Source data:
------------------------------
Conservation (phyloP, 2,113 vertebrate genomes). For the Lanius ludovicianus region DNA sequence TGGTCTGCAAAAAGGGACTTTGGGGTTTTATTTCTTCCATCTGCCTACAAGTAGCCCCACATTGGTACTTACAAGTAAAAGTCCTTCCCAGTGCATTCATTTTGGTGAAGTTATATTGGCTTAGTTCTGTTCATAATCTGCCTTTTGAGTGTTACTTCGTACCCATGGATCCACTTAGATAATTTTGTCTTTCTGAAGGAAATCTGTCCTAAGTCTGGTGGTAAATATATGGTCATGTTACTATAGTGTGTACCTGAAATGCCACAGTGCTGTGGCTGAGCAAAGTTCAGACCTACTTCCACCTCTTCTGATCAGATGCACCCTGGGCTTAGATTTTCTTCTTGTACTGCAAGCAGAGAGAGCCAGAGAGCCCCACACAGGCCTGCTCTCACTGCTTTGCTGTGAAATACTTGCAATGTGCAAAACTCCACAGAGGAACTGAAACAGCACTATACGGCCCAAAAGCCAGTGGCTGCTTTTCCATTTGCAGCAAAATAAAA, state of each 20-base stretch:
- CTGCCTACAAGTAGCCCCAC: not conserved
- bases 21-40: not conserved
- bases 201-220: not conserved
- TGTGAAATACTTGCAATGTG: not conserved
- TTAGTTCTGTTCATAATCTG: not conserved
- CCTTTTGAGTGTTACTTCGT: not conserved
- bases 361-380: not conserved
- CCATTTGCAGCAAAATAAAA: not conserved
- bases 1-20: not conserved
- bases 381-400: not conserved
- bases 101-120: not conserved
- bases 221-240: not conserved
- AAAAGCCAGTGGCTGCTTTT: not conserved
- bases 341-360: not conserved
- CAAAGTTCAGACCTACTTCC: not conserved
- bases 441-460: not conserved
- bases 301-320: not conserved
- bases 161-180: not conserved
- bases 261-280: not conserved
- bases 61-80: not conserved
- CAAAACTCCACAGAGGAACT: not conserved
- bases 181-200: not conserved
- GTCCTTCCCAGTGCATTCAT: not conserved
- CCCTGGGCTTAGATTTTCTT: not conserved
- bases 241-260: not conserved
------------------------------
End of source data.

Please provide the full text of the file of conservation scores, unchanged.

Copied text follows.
Conservation (phyloP, 2,113 vertebrate genomes). For the Lanius ludovicianus region DNA sequence TGGTCTGCAAAAAGGGACTTTGGGGTTTTATTTCTTCCATCTGCCTACAAGTAGCCCCACATTGGTACTTACAAGTAAAAGTCCTTCCCAGTGCATTCATTTTGGTGAAGTTATATTGGCTTAGTTCTGTTCATAATCTGCCTTTTGAGTGTTACTTCGTACCCATGGATCCACTTAGATAATTTTGTCTTTCTGAAGGAAATCTGTCCTAAGTCTGGTGGTAAATATATGGTCATGTTACTATAGTGTGTACCTGAAATGCCACAGTGCTGTGGCTGAGCAAAGTTCAGACCTACTTCCACCTCTTCTGATCAGATGCACCCTGGGCTTAGATTTTCTTCTTGTACTGCAAGCAGAGAGAGCCAGAGAGCCCCACACAGGCCTGCTCTCACTGCTTTGCTGTGAAATACTTGCAATGTGCAAAACTCCACAGAGGAACTGAAACAGCACTATACGGCCCAAAAGCCAGTGGCTGCTTTTCCATTTGCAGCAAAATAAAA, state of each 20-base stretch:
- CTGCCTACAAGTAGCCCCAC: not conserved
- bases 21-40: not conserved
- bases 201-220: not conserved
- TGTGAAATACTTGCAATGTG: not conserved
- TTAGTTCTGTTCATAATCTG: not conserved
- CCTTTTGAGTGTTACTTCGT: not conserved
- bases 361-380: not conserved
- CCATTTGCAGCAAAATAAAA: not conserved
- bases 1-20: not conserved
- bases 381-400: not conserved
- bases 101-120: not conserved
- bases 221-240: not conserved
- AAAAGCCAGTGGCTGCTTTT: not conserved
- bases 341-360: not conserved
- CAAAGTTCAGACCTACTTCC: not conserved
- bases 441-460: not conserved
- bases 301-320: not conserved
- bases 161-180: not conserved
- bases 261-280: not conserved
- bases 61-80: not conserved
- CAAAACTCCACAGAGGAACT: not conserved
- bases 181-200: not conserved
- GTCCTTCCCAGTGCATTCAT: not conserved
- CCCTGGGCTTAGATTTTCTT: not conserved
- bases 241-260: not conserved